You run your railroad.

You run your railroad.

My mom has told me this, regularly, since I began the (never-finished) process of growing up. Apparently it was a phrase her dad said to her a lot, too.

What does it mean?

  • Nobody else should dictate your routes.
  • Nobody else should tell you how to get through the mountains and across the rivers.
  • Nobody else gets to decide whether you burn coal or electricity.

It’s liberating to run your railroad, but it’s a lot of responsibility, too. When you run your railroad, it’s up to you to fix the boiler when it bursts, or calculate the effects on the grid load when you add a new line.

I was looking back at my 2011-into-2012 post; “Easier.” I wrote then about six ways to make things easier. I’m pleased to say that the first five were already working okay when I wrote it, and they kept working throughout the year. But the last, “It’s easier not to beat yourself up,” proved to be the most challenging for me in 2012.

Because there’s something so compelling about identifying all the possible ways you’re messing up, every way you’re falling short, for maximum excoriating value. In other words, it is certainly easier, in the sense of making your life easier, not to beat yourself up — but it’s awfully damned not easy to break the pattern of constantly judging and condemning yourself.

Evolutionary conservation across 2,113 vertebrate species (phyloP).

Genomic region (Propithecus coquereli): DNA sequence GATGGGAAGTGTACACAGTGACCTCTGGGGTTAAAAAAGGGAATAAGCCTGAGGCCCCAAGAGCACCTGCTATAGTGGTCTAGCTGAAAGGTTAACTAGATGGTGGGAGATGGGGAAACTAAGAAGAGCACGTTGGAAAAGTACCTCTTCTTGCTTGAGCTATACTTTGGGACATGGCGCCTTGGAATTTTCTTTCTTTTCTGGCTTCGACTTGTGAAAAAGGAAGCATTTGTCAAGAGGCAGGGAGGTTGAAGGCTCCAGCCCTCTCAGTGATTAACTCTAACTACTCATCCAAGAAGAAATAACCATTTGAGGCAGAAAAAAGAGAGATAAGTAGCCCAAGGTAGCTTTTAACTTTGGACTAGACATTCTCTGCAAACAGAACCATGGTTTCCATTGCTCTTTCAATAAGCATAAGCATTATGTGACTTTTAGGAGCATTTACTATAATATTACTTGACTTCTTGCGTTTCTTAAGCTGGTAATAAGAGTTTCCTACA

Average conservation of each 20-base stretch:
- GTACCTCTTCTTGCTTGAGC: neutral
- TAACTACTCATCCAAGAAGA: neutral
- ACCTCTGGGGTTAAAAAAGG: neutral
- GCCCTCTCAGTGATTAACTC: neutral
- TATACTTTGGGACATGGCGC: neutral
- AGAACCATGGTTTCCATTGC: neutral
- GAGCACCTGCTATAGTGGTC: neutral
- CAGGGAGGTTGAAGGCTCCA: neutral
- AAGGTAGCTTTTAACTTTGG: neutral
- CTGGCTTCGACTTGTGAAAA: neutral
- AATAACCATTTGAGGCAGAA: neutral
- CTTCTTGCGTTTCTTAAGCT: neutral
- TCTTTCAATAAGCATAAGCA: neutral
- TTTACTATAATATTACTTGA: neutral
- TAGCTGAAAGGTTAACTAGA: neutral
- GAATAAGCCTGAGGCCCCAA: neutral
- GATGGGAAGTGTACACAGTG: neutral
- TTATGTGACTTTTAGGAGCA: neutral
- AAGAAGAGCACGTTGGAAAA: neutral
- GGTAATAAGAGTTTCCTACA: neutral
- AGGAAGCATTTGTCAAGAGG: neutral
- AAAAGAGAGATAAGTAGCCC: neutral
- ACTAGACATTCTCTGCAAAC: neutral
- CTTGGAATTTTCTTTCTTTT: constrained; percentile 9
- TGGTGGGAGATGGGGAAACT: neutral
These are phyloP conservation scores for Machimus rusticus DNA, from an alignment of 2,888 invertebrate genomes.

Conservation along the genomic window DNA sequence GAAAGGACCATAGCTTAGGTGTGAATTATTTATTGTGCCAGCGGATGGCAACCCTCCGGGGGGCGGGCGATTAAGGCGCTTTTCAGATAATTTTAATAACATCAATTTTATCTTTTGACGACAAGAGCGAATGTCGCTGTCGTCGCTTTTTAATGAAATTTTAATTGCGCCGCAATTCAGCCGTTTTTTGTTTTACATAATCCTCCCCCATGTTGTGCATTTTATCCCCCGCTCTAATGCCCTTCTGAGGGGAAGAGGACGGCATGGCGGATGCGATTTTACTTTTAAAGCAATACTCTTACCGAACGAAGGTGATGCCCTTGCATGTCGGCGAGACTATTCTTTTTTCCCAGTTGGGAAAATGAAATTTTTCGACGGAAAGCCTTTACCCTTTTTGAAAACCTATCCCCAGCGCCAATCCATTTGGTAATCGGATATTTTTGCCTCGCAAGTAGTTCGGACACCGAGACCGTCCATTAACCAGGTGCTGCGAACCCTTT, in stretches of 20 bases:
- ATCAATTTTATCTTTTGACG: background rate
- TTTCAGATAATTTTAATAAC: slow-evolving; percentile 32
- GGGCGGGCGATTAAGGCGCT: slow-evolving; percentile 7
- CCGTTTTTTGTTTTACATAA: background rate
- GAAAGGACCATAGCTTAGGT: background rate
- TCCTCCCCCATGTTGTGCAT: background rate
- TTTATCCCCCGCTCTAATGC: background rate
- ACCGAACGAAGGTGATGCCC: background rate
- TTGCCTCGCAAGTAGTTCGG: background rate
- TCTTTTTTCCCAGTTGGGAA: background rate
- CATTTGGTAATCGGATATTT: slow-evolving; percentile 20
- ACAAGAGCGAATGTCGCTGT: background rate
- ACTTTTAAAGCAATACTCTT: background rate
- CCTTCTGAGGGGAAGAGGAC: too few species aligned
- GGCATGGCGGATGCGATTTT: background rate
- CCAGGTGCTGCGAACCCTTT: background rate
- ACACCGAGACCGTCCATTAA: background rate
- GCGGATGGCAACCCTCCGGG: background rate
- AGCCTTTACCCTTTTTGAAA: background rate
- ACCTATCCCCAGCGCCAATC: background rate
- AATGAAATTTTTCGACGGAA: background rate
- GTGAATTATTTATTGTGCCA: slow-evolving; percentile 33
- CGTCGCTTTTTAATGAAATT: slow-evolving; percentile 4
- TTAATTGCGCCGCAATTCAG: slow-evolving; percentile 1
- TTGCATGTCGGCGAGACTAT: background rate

What does this have to do with running your railroad? Well, I’ve been juxtaposing that aphorism with one of my dad’s, which he had taped up on his mirror, and which I now have taped up on mine: The trick is to keep going. If all you do is agonize about what kind of engine to build, or whether to dynamite a pass through the mountains or switchback up, you’ll never get anywhere.

Here is a case in point. I spent a lot of time early in 2012 agonizing about a thing. At the beginning of March I had a relatively large chunk of words, but I kept worrying about it and thinking I should probably trash it and start over for the eighth time rather than attempting to finish. Finally I gave up and asked for help (you can, in fact, work with consultants when you run your railroad); now, while I am not yet done, I have more than twice the amount of words I did then.

So for 2013 I plan to keep telling myself: You run your railroad. The trick is to keep going.


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